By Ingrid Grasmo
Study findings suggest that individuals sensitized to Poaceae, a family of land grasses, experience increasing severity in hay fever symptoms in line with daily levels, up to a saturation point.
The study also showed a higher level of nasal and ocular symptoms at the beginning of pollination, which did not have any trigger threshold.
"During natural exposure, decreasing amounts of pollen are required to elicit symptoms as the season progresses, and the severity of allergic response is therefore increased," say Denis Caillaud (Gabriel Montpied Hospital, Cermont-Ferrand, France) and colleagues.
The study included 106 adult patients sensitized to Poaceae (defined as positive skin prick and/or positive immunoglobulin E test) with hay fever symptoms in the past 2 years or longer, living within 30 km of a pollen captor.
Patients were asked to complete a symptom diary during the 4-month Poaceae pollinating period, with the severity of eye, nose, and bronchial symptoms recorded on a 4-point scale from none (0) to severe (3).
Comparison of daily Poaceae with hay fever symptoms showed that the effect of grass pollen on nasal and ocular symptoms was linear, up to a saturation level of 80 and 90 grains/m3, respectively. Above these cutoff points, the effects of the pollens on the symptoms remained constant.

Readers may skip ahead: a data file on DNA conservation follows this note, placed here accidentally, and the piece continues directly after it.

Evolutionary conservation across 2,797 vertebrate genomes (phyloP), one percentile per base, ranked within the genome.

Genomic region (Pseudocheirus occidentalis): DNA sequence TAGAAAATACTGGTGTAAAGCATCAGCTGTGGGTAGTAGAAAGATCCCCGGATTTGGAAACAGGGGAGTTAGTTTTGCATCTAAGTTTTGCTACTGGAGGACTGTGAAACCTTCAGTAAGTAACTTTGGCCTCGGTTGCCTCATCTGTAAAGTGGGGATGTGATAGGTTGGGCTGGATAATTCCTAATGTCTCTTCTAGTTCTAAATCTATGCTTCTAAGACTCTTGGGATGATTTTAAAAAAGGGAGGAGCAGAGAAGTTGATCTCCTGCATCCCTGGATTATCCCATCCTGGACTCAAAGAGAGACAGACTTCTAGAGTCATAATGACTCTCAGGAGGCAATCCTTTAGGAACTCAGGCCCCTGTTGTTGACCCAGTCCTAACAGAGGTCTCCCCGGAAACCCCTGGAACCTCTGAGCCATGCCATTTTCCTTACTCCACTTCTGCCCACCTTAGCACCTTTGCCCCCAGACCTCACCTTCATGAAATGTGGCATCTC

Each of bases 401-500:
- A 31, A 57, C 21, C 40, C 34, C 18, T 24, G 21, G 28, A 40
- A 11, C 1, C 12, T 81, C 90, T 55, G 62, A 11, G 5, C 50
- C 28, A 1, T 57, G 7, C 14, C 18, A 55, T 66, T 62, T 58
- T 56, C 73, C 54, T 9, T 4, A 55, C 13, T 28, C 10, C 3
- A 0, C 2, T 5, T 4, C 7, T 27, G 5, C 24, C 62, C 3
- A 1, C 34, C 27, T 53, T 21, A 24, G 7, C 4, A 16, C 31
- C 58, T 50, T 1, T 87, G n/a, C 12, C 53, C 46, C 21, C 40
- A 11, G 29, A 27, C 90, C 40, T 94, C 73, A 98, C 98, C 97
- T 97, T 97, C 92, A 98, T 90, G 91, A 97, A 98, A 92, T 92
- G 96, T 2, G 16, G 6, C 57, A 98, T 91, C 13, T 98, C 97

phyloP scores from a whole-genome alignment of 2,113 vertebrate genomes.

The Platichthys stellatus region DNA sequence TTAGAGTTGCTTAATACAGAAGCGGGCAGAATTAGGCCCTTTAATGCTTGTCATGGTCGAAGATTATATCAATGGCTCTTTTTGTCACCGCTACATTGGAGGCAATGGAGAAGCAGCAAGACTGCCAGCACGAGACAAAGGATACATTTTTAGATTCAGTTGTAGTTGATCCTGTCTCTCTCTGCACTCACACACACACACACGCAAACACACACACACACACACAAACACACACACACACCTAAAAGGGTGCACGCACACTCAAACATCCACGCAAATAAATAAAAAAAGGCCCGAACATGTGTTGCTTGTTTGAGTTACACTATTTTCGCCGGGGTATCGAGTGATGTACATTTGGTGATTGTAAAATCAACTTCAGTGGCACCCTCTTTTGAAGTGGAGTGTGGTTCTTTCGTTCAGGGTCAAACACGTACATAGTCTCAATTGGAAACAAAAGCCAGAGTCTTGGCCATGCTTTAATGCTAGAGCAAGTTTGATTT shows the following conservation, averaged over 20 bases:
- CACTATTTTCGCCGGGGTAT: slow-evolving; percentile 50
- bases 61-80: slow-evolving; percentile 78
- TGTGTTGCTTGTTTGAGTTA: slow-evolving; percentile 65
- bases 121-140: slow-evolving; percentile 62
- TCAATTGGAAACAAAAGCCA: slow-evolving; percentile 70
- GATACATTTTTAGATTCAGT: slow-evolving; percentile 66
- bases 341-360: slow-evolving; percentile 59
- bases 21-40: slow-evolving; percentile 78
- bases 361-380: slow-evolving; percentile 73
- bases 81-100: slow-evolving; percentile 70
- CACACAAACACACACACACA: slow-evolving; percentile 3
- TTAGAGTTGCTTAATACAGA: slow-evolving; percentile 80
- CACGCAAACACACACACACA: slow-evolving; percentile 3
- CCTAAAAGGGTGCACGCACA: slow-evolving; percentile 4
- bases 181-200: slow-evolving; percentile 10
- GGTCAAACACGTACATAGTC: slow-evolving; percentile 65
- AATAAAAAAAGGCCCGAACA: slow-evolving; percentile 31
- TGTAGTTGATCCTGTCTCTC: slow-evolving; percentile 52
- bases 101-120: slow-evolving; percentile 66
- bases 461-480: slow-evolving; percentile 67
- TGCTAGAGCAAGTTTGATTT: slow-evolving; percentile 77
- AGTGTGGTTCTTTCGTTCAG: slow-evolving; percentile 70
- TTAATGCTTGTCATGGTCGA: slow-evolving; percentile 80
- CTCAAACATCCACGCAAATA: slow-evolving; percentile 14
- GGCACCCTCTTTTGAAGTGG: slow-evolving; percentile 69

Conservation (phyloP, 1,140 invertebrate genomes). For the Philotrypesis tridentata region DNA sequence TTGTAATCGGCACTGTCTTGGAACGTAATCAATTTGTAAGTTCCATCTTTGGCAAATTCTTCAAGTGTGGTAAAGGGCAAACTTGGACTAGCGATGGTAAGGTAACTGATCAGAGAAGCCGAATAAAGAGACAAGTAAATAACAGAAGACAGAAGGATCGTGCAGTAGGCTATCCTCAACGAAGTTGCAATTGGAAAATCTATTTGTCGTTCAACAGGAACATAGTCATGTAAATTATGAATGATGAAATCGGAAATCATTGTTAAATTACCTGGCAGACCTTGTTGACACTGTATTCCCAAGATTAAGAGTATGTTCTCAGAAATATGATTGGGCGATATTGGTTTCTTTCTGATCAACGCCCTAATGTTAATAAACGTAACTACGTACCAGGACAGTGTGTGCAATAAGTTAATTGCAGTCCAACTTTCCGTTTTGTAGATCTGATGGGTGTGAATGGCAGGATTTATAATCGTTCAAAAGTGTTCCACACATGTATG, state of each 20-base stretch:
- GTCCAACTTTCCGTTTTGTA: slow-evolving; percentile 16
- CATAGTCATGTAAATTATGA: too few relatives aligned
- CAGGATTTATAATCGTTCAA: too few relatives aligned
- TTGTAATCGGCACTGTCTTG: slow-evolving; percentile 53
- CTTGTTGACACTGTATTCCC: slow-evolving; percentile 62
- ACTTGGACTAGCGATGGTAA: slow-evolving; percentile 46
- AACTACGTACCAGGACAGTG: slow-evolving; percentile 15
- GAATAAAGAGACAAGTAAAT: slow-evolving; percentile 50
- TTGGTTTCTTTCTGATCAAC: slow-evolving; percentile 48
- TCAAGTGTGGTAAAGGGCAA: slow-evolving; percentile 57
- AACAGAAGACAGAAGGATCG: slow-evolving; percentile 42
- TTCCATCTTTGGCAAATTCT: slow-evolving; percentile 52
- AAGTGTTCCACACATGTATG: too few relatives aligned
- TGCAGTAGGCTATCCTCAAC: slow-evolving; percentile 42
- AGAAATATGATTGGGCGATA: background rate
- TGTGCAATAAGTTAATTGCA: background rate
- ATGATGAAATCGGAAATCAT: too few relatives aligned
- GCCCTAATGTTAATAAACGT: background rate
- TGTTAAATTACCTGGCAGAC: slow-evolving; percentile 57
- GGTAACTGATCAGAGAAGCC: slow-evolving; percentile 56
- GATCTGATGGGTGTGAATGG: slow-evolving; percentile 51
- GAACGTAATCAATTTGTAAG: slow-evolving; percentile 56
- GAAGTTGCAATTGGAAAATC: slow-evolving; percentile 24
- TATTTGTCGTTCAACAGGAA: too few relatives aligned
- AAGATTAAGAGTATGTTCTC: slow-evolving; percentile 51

Indeed, for every 10 grain/m3 increase in Poaceae, the risk for experiencing respiratory, nasal, and ocular symptoms significantly increased 1.03, 1.06, and 1.08-fold, respectively, up to the cutoffs of 80-90 grains/m3.
The study also showed that at the start of the season, when pollen levels were below 10 grains/m3, the relationship between ambient pollen levels and nasal or ocular symptoms remained linear but was more pronounced (odds ratio [OR]=2.68 and 1.86, respectively).
Furthermore, individuals with perennial sensitization were at greater risk for nasal symptoms than those without perennial sensitization (OR=4.22 vs 2.37). The authors say this finding may be related to nonspecific pre-priming phenomenon.
Writing in the Journal of Allergy and Clinical Immunology, the researchers conclude: "Our data suggest that pre-priming and priming effects at the beginning of the season without any trigger threshold, a linear response up to a saturation point, then a plateau."
Licensed from medwireNews with permission from Springer Healthcare Ltd. ©Springer Healthcare Ltd. All rights reserved. Neither of these parties endorse or recommend any commercial products, services, or equipment.